David Moyes' cowardice at Manchester United is excusable for now

Alex Livesey

David Moyes was disappointingly negative against Chelsea yesterday, but in the context of his position, it's excusable for now.

Some people seemed to come away from last night's game feeling somewhat short-changed, but it was mostly the fabled Neutrals after a game of much huffing and puffing but little action. "Sky have hyped this up!", they cried, angered at the fact that a broadcaster may wish to draw attention to a game between two title contenders.

This is ludicrous, of course. It's a football match, and you're not guaranteed entertainment. Sky don't decide what happens in the game, yet (although I never understand why things like Sergio Aguero's title-winner are described as "you couldn't make it up." Isn't that basically the plot of all football comic books? You never hear anybody saying that about Stoke-Sunderland, and any intern who had been drafted in to write that would've been sacked the next day.)

Others levelled the blame at David Moyes and José Mourinho, who presided over a game that went from tense, to tense, to slightly more tense, to the slow realisation that it was just plain boring. The Old Trafford home crowd picked itself up from its seats to give a roar anticipating one final charge on the Chelsea goal which never materialised, leading to an oddly confused atmosphere.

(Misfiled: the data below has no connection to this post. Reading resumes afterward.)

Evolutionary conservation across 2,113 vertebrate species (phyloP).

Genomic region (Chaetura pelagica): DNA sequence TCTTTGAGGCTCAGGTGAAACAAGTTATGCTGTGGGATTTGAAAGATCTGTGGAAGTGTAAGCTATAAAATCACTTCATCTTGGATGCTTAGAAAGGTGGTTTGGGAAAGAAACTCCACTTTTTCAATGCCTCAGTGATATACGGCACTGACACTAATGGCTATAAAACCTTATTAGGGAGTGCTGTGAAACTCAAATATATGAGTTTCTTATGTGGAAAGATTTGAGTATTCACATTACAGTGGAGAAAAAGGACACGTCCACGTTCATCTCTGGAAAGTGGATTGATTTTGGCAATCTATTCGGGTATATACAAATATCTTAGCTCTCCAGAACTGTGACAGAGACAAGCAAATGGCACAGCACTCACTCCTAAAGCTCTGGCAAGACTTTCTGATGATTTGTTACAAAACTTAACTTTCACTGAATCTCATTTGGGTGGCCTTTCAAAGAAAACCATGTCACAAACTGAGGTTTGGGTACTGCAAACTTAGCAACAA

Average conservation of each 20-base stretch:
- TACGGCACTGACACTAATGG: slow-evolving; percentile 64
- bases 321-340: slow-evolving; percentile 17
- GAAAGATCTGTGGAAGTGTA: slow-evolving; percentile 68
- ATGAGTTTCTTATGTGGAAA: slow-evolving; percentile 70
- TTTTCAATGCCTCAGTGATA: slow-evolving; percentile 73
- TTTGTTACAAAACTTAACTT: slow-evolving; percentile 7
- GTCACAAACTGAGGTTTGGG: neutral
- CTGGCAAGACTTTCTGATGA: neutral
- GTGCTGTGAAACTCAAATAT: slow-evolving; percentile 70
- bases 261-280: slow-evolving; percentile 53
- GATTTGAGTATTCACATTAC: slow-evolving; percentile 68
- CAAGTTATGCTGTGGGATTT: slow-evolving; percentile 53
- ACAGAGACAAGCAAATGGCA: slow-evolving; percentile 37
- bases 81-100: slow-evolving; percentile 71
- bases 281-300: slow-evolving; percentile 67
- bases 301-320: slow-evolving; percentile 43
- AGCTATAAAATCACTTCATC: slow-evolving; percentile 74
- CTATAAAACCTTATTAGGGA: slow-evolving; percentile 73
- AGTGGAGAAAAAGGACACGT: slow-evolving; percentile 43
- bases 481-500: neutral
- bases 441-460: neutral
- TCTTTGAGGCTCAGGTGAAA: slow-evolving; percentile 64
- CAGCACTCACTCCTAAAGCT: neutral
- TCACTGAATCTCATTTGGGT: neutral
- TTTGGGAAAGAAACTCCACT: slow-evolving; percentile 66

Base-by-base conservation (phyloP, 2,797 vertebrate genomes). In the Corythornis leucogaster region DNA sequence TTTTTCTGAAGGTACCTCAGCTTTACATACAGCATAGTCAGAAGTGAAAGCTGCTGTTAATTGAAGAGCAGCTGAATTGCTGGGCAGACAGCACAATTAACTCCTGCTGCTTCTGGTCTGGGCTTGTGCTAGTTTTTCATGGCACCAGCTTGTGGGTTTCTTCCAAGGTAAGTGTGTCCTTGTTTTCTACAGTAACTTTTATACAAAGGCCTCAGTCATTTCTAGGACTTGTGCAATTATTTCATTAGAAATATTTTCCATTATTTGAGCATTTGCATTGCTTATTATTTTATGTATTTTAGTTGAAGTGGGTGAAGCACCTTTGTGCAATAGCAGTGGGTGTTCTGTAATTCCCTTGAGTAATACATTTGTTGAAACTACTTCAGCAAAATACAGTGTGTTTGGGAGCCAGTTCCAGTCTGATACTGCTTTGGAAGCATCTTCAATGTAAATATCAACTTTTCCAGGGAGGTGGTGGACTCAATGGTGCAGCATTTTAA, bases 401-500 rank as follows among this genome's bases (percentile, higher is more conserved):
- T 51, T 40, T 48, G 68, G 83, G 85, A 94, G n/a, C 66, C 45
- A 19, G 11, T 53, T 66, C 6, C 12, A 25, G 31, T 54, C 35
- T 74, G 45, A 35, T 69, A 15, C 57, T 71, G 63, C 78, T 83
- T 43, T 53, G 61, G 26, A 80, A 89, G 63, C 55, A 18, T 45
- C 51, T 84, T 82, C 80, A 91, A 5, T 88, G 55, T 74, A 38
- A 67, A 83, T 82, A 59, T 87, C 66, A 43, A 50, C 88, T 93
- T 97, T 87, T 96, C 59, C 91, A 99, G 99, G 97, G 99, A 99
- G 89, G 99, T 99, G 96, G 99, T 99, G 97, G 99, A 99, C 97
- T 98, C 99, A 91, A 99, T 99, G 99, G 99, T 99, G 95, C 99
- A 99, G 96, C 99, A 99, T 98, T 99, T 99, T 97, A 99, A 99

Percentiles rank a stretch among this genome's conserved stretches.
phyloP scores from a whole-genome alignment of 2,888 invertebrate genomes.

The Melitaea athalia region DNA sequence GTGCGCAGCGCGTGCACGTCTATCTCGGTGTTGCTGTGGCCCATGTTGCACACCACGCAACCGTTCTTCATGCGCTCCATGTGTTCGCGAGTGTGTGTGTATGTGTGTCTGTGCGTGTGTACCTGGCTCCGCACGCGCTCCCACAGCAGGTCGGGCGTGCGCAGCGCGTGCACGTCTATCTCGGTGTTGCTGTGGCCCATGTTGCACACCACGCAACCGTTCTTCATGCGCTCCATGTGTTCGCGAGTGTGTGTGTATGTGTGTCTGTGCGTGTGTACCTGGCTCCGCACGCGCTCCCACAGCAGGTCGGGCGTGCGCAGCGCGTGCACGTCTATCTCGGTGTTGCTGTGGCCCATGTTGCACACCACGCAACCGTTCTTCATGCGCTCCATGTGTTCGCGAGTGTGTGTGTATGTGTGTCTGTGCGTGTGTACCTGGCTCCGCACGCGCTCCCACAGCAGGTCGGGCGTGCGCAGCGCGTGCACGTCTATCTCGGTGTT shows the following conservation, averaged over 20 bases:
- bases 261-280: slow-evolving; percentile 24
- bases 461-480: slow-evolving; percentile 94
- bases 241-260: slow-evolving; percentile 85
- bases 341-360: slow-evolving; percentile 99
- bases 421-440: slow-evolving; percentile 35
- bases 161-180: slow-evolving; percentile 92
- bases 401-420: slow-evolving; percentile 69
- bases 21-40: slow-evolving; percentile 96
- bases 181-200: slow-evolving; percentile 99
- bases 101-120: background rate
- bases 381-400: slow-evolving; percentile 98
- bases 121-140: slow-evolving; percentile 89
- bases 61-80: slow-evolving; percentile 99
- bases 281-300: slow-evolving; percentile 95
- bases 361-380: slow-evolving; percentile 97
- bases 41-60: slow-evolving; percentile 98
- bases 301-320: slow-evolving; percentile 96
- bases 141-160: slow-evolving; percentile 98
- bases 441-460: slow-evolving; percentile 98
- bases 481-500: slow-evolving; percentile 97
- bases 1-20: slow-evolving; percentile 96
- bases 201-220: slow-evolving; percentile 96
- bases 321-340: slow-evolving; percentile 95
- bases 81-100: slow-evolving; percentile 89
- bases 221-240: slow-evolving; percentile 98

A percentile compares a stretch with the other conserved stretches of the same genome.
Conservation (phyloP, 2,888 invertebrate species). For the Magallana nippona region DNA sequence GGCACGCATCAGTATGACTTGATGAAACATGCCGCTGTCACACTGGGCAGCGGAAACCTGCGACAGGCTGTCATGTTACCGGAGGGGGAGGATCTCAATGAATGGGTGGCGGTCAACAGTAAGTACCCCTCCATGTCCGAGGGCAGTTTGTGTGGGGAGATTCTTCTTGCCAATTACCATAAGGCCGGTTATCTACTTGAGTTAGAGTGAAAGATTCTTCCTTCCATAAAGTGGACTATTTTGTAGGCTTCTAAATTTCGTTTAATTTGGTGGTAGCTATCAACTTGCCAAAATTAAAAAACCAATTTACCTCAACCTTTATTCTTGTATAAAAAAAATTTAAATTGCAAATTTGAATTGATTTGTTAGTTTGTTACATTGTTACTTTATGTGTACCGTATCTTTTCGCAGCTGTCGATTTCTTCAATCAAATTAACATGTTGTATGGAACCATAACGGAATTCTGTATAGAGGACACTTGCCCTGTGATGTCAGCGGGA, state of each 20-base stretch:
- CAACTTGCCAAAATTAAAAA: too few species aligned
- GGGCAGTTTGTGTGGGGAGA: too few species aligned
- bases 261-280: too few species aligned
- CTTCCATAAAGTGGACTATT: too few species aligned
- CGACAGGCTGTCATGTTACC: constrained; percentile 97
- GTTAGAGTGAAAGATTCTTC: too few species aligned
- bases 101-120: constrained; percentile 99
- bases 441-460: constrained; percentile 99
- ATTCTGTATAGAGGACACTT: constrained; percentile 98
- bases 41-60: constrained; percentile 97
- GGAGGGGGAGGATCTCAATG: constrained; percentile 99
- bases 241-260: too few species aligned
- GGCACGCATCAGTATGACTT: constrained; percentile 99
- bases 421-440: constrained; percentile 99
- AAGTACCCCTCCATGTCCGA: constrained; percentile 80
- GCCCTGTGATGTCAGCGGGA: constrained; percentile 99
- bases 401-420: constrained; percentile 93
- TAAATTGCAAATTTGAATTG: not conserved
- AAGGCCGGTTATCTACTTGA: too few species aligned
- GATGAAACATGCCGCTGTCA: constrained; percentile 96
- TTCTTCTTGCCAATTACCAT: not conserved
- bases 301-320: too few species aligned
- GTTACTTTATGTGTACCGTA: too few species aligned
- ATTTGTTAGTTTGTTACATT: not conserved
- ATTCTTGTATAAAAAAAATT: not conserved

It should be noted that both teams were let down by some abysmal performances from their forward players. José Mourinho's decision to start André Schurrle as a striker, whatever motivated it, was an appalling one as the German put in a performance of such singular ineffectiveness as is rarely seen at the highest level. Eden Hazard did little, Oscar wasted the half-chances he had, and Kevin de Bruyne offered little.

For United, Rooney got away with an awful lot of flicks to nobody and hoofs out of play, while Welbeck was lacking his usual invention and possessing his usual finishing. Antonio Valencia was excellent at fouling people but provided little else. That even Robin van Persie was largely anonymous, however, points to a deeper root of the problem, rather than the massive coincidence of everybody having a stinker at the same time.

Both teams were negative. Of that there can be no doubt. Manchester United were set up to not lose, whereas Chelsea outright played for a draw - the approach taken by both sides appeared to confound their opponents, who seemed surprise to see their counterparts were as cowardly as they were (I like to believe that there is a Fast Show clip to summarise every game of football ever played, and this was today's.)

There have been some worrying signs in the early Moyes era. Phil Jones, not Fabio, is the chosen replacement for the injured Rafael at right-back, despite his brother's fine displays in pre-season. Shinji Kagawa did not feature - perhaps he was carrying a knock, but if that were true, Wilfried Zaha and Adnan Januzaj were left out of today's squad entirely. The early signs don't point to free-flowing football or a willingness to trust in youth.